Search Results: 'Emily Dickinson'
The Complete Poems of Emily Dickinson
Emily Elizabeth Dickinson was an American poet. Born in Amherst, Massachusetts, to a successful family with strong community ties, she lived a mostly introverted and reclusive life. Dickinson left no... More > formal statement of her aesthetic intentions and, because of the variety of her themes, her work does not fit conveniently into any one genre. She has been regarded, alongside Emerson (whose poems Dickinson admired), as a Transcendentalist. Dickinson's poetry frequently uses humor, puns, irony and satire. Emily Dickinson is now considered a powerful and persistent figure in American culture. She has become widely acknowledged as an innovative, pre-modernist poet. Twentieth-century critic Harold Bloom has placed her alongside Walt Whitman, Wallace Stevens, Robert Frost, T. S. Eliot, and Hart Crane as a major American poet, and among the thirty greatest Western Writers of all time.< Less
Emily Dickinson Poems: An Anthology
The verses of Emily Dickinson belong emphatically to what Emerson long since called “the Poetry of the Portfolio,”— something produced absolutely without the thought of publication,... More > and solely by way of expression of the writer’s own mind. Such verse must inevitably forfeit whatever advantage lies in the discipline of public criticism and the enforced conformity to accepted ways. On the other hand, it may often gain something through the habit of freedom and the unconventional utterance of daring thoughts. In the case of the present author, there was absolutely no choice in the matter; she must write thus, or not at all. A recluse by temperament and habit, literally spending years without setting her foot beyond the doorstep, and many more years during which her walks were strictly limited to her father’s grounds, she habitually concealed her mind, like her person, from all but a very few friends; and it was with great difficulty that she was persuaded to print, during her lifetime, three or four poems.< Less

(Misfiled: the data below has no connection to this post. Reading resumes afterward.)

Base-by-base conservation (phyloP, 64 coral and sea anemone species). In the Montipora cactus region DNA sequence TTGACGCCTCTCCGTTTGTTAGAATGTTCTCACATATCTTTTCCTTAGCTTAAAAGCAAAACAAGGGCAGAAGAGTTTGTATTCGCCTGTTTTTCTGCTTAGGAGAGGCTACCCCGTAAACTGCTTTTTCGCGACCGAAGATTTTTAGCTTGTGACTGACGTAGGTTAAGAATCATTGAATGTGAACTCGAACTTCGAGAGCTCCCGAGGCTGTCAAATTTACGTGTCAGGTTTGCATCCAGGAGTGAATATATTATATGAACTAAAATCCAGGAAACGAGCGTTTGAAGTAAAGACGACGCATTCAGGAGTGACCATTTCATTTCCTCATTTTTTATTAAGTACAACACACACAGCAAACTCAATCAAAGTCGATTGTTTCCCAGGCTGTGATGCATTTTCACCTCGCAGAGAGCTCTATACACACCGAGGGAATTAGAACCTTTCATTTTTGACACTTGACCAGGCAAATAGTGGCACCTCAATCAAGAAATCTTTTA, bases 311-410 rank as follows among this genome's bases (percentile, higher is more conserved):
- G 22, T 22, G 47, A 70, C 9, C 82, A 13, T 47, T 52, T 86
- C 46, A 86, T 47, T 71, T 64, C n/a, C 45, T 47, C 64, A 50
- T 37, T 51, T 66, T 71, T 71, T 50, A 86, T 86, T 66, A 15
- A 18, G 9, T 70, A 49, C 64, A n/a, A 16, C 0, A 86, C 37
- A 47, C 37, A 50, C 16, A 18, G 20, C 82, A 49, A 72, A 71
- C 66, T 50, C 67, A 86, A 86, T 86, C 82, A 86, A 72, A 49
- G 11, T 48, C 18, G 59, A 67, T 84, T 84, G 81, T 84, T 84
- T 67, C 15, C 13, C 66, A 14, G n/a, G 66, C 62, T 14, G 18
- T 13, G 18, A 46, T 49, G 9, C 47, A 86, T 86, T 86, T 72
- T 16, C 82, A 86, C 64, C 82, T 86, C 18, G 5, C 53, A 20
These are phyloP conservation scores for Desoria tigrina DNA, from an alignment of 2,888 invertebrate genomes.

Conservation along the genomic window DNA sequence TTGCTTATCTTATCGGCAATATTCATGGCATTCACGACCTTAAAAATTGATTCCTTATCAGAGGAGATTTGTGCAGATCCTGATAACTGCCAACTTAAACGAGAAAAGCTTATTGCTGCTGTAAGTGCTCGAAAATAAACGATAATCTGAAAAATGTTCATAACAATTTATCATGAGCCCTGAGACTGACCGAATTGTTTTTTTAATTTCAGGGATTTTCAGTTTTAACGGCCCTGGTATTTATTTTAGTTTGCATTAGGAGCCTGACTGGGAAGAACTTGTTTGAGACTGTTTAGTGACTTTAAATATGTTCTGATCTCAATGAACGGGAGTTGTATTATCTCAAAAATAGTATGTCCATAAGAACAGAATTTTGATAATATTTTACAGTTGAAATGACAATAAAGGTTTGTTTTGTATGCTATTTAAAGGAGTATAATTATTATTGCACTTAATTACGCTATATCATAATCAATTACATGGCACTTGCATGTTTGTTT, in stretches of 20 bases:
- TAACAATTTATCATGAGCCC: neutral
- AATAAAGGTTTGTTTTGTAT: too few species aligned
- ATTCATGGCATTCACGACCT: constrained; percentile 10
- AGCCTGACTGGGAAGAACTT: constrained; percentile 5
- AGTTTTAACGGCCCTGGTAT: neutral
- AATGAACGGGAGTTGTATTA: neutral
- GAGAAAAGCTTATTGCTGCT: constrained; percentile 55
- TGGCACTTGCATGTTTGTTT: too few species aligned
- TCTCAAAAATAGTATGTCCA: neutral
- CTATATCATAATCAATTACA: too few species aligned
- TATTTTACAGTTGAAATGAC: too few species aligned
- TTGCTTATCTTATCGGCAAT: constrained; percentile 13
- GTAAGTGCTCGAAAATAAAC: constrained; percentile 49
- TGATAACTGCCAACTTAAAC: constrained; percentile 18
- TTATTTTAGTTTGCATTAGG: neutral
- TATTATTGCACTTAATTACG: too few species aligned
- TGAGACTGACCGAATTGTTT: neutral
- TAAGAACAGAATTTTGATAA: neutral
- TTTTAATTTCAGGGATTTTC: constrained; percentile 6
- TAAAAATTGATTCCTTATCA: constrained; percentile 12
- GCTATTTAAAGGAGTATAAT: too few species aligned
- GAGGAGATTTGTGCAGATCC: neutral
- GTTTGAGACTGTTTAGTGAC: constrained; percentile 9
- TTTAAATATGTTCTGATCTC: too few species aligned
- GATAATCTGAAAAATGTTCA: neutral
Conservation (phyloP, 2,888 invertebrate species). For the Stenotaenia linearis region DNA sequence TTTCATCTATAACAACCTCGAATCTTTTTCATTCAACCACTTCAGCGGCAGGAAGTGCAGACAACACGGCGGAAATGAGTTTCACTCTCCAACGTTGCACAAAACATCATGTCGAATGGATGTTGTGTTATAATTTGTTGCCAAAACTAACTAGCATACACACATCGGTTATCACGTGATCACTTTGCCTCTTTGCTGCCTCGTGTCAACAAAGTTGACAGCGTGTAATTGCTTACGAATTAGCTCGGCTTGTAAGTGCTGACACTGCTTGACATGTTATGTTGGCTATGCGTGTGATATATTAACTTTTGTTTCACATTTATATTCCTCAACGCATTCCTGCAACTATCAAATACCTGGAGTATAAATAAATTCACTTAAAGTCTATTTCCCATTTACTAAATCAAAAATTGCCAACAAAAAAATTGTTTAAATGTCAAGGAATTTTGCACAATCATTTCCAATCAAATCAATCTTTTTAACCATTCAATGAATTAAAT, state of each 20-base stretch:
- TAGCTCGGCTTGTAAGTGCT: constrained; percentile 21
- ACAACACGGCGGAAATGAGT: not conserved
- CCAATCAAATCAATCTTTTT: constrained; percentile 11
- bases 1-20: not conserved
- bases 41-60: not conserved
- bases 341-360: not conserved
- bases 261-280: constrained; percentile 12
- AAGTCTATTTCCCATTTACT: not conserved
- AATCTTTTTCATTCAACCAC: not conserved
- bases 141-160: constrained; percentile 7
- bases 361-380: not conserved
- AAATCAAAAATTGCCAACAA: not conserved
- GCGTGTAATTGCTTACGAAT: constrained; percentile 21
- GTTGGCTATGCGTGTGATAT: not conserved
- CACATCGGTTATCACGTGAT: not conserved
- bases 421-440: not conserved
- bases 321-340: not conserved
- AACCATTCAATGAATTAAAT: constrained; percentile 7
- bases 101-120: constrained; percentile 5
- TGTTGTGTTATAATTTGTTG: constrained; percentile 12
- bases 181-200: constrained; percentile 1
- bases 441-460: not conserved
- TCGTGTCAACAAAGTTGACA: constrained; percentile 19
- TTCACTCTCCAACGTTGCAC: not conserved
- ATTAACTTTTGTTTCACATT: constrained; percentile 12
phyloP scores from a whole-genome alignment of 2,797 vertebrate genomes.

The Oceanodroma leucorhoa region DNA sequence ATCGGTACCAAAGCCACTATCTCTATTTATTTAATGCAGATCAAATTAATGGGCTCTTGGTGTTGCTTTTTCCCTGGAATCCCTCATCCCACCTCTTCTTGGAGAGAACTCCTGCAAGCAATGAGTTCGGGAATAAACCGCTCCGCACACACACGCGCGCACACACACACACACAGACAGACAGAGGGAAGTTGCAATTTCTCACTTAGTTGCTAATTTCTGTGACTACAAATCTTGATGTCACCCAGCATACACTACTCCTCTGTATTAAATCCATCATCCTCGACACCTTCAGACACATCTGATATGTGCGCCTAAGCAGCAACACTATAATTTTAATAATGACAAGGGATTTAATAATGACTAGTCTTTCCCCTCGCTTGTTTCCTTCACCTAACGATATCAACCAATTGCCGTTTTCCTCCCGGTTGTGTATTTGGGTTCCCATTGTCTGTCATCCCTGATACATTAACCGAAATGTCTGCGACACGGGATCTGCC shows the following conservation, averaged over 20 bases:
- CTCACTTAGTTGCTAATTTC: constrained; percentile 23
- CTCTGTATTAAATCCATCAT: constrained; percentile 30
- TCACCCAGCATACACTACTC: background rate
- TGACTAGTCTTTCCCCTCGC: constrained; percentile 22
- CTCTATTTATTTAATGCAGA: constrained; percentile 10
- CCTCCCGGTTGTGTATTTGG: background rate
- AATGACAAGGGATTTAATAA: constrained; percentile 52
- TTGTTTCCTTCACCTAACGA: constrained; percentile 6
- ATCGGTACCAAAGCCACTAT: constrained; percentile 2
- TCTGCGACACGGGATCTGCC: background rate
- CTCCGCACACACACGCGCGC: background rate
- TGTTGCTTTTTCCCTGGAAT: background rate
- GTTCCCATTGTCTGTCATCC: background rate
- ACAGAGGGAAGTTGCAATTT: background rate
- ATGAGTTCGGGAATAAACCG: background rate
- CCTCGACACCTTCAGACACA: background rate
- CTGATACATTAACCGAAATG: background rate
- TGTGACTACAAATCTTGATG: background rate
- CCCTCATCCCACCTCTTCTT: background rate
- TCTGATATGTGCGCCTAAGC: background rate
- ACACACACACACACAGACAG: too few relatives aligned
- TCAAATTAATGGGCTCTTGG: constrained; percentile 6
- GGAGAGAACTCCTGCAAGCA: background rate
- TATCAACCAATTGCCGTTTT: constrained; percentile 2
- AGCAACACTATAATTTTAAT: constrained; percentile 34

50 Greatest Poems of Emily Dickinson
Emily Dickinson was born in Amherst ,Massachusetts in 1830. Although coming from a well known family in the area ,she lived especially in her later years a reclusive life.
Few of her poems were... More > published in her lifetime, however she was prolific producing well over a thousand poems.
When her work was published after her death, the reception was generally unfavourable with many criticising her style of short poems lack of form and preoccupation with death.
Into the early 20th Century her work was considered ‘modern’ and ahead of its time and gradually her work developed a cult following . This cult following developed into a mainstream recognition in the latter 20th century and she is now considered one of the United States most prominent female poets.
Her most famous poems are Success and Wild Nights! Wild Nights< Less
The Complete Poetical Works of Emily Dickinson
This collection has all of the following books:
Poems, Second Series
Poems, Third Series
Emily Dickinson is now considered a powerful and persistent figure in American culture. Although much... More > of the early reception concentrated on Dickinson's eccentric and secluded nature, she has become widely acknowledged as an innovative, pre-modernist poet. As early as 1891, William Dean Howells wrote that "If nothing else had come out of our life but this strange poetry, we should feel that in the work of Emily Dickinson, America, or New England rather, had made a distinctive addition to the literature of the world, and could not be left out of any record of it."< Less